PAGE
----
The 1960 Master Plan
The 1960 Master Plan represented the culmination of a long process of developing and planning the future of California higher education. California's tripartite system has its origins in the turn of the century reform movement of Progressives and the historical development of each segment.
The 1960 Master Plan for Higher Education is a document developed and negotiated by a Survey Team headed by Arthur Coons (then president of Occidental College). Like previous state sanctioned studies on higher education in the post-World War II era, it was organized under the auspices of the Liaison Committee - a voluntary planning and policy forum of the UC Regents and the State Board of Education first formed in 1946. In part, the Master Plan is the result of the failure of previous statewide planning studies sanctioned by the Liaison Committee to halt the cavalcade of bills for new campuses and reorganizing California's tripartite higher education system. It was also the direct result of projected huge increases in enrollment demand, rising costs for California taxpayers, and continuing battles between the University of California and the state colleges over program and enrollment growth.
In 1959, state assemblywomen Dorothy Donahoe (D- Bakersfield) successfully offered a concurrent resolution to halt all further proposed campuses and reorganization schemes for California higher education. ACR 88 asked the UC Regents and the State Board of Education to "to prepare a Master Plan for the development, expansion, and integration of the facilities, curriculum, and standards of higher education, in junior colleges, state colleges, the University of California, and other institutions of higher education of the State, to meet the needs of the State during the next 10 years and thereafter . . ." The resulting plan was submitted as required to the legislature during a special 1960 session. It was the result of an arduous process of negotiation that largely pitted the interests of the University of California and the state colleges in areas such as graduate training, research, and enrollment growth.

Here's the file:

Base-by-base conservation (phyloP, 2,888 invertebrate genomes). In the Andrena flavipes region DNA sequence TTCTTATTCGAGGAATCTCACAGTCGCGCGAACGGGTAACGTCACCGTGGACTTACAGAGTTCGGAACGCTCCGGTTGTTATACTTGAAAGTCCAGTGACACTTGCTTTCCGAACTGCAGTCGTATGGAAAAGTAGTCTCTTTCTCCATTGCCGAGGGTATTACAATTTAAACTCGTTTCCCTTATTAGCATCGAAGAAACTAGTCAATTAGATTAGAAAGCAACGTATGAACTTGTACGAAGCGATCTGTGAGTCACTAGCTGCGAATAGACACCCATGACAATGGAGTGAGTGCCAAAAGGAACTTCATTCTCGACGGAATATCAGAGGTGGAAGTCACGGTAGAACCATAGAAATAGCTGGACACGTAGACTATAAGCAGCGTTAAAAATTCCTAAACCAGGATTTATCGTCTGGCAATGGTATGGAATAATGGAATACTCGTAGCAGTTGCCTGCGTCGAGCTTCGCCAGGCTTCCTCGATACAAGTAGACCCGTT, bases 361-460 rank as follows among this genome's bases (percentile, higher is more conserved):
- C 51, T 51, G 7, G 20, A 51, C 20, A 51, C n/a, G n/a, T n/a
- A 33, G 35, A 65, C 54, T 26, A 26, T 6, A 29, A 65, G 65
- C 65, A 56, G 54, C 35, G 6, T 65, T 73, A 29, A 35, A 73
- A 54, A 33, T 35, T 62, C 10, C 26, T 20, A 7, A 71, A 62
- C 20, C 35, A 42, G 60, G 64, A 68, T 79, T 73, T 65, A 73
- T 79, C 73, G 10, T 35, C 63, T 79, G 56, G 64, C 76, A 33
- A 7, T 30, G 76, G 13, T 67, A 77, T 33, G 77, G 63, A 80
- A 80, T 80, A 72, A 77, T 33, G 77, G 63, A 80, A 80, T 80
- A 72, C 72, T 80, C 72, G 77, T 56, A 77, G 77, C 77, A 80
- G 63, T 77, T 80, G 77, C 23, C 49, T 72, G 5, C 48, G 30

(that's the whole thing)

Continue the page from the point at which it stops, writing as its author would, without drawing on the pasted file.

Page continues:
The 1960 California Master Plan became not a single document, but a set of three different documents:
See "The Heart of the Master Plan" for a guide to the major recommendations of the 1960 Master Plan study and their fate as general agreements or as statutory law.
As noted, the Donahoe Act sanctioned in law a number of the major recommendations of the Master Plan Survey Team -- although some were significantly modified. What is notable is not only what the legislature adopted as a result of the 1960 Master Plan, but also what they did not include.
The Master Plan Survey Team and their report approved by the UC Regents and the State Board of Education recommended that the missions and governance of California's three public higher education systems be placed into the constitution as an amendment. This included providing the proposed new board for the state college to have a similar level of autonomy as a public trust (and hence, not subject to statutory law beyond normal fiduciary responsibilities) as that of the University of California's Board of Regents (a status obtained in 1879). Leaders in the legislator refused to place these new provisions in the constitution or to give the state colleges this level of autonomy. The legislature also wanted to modify the proposed composition of a new coordinating agency for higher education to include more lay members. And a large number of recommendations related to admissions standards and similar operating aspects of these public institutions were not included in the one major piece of legslation, the Donahoe Act, that signed into law in November 1960.
State Senator George Miller (D-Contra Costa) was the main author of the bill, but he renamed it in honor of Assemblywomen Donahoe, a co-author and chair of the Assembly Committee on Education, following her untimely death due to a long battle with health problems.
The bill outlined the general mission and governance structure for each of the three public higher education segments (what is today UC, the CSU system, and the California Community Colleges), and the governance and purpose of a new Coordinating Council for Higher Education.